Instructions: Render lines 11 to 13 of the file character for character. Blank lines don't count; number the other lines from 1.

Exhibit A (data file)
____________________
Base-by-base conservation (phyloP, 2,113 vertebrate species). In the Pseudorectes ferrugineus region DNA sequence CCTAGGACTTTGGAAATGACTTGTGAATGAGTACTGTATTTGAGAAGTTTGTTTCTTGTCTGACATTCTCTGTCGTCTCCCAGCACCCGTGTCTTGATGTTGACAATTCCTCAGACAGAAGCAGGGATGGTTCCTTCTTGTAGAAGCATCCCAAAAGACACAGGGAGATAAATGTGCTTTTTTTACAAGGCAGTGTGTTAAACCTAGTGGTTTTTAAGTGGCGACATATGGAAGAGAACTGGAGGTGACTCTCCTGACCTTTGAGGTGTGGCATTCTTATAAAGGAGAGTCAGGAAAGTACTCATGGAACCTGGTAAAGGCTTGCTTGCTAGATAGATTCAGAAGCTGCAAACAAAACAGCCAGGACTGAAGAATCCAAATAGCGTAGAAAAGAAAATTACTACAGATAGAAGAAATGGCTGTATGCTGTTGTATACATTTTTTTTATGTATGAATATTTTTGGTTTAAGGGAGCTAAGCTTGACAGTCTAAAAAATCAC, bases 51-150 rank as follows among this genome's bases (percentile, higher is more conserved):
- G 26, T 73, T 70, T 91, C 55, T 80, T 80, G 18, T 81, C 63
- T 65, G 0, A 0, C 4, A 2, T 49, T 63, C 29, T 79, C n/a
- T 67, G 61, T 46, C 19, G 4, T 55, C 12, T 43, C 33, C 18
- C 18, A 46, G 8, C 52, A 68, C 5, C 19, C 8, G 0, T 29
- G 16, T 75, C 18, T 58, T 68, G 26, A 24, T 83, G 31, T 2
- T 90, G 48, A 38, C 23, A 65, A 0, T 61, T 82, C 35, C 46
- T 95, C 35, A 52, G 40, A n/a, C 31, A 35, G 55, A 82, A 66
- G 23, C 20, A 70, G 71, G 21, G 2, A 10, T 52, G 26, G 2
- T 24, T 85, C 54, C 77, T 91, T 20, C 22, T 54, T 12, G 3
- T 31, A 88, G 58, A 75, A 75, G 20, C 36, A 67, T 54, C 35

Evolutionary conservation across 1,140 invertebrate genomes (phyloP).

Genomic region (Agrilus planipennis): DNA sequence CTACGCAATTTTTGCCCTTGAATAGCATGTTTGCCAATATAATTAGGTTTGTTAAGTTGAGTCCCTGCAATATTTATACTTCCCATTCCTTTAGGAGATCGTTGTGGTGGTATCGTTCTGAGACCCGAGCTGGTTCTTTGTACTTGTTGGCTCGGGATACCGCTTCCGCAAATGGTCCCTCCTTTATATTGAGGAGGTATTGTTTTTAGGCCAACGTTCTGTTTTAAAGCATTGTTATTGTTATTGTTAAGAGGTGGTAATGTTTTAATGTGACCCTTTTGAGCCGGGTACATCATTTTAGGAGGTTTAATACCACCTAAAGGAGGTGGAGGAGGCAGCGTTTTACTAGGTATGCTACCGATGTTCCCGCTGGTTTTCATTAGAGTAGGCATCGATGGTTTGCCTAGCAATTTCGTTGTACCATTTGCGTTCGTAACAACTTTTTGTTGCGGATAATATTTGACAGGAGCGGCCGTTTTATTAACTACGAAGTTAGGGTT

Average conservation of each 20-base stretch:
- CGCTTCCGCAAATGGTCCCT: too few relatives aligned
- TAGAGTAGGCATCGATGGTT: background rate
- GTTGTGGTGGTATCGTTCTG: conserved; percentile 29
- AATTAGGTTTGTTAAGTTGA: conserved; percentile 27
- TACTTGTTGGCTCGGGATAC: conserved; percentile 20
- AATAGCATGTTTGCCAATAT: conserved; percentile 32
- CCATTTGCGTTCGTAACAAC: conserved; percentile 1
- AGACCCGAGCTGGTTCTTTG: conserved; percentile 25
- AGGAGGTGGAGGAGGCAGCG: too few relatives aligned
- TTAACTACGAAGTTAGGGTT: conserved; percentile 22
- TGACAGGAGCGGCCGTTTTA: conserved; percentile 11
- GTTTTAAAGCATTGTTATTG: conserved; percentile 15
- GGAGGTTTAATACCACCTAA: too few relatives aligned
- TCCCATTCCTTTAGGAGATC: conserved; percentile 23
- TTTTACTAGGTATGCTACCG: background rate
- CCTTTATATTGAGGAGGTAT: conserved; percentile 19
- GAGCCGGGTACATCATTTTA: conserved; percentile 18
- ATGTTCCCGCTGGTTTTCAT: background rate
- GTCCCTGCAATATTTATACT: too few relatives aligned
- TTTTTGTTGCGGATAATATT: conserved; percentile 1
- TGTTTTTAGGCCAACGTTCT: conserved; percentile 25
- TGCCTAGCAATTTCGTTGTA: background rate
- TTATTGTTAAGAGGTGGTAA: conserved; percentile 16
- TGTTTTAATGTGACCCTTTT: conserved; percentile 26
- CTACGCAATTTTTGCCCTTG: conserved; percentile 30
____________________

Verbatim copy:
- T 31, A 88, G 58, A 75, A 75, G 20, C 36, A 67, T 54, C 35

Evolutionary conservation across 1,140 invertebrate genomes (phyloP).

Genomic region (Agrilus planipennis): DNA sequence CTACGCAATTTTTGCCCTTGAATAGCATGTTTGCCAATATAATTAGGTTTGTTAAGTTGAGTCCCTGCAATATTTATACTTCCCATTCCTTTAGGAGATCGTTGTGGTGGTATCGTTCTGAGACCCGAGCTGGTTCTTTGTACTTGTTGGCTCGGGATACCGCTTCCGCAAATGGTCCCTCCTTTATATTGAGGAGGTATTGTTTTTAGGCCAACGTTCTGTTTTAAAGCATTGTTATTGTTATTGTTAAGAGGTGGTAATGTTTTAATGTGACCCTTTTGAGCCGGGTACATCATTTTAGGAGGTTTAATACCACCTAAAGGAGGTGGAGGAGGCAGCGTTTTACTAGGTATGCTACCGATGTTCCCGCTGGTTTTCATTAGAGTAGGCATCGATGGTTTGCCTAGCAATTTCGTTGTACCATTTGCGTTCGTAACAACTTTTTGTTGCGGATAATATTTGACAGGAGCGGCCGTTTTATTAACTACGAAGTTAGGGTT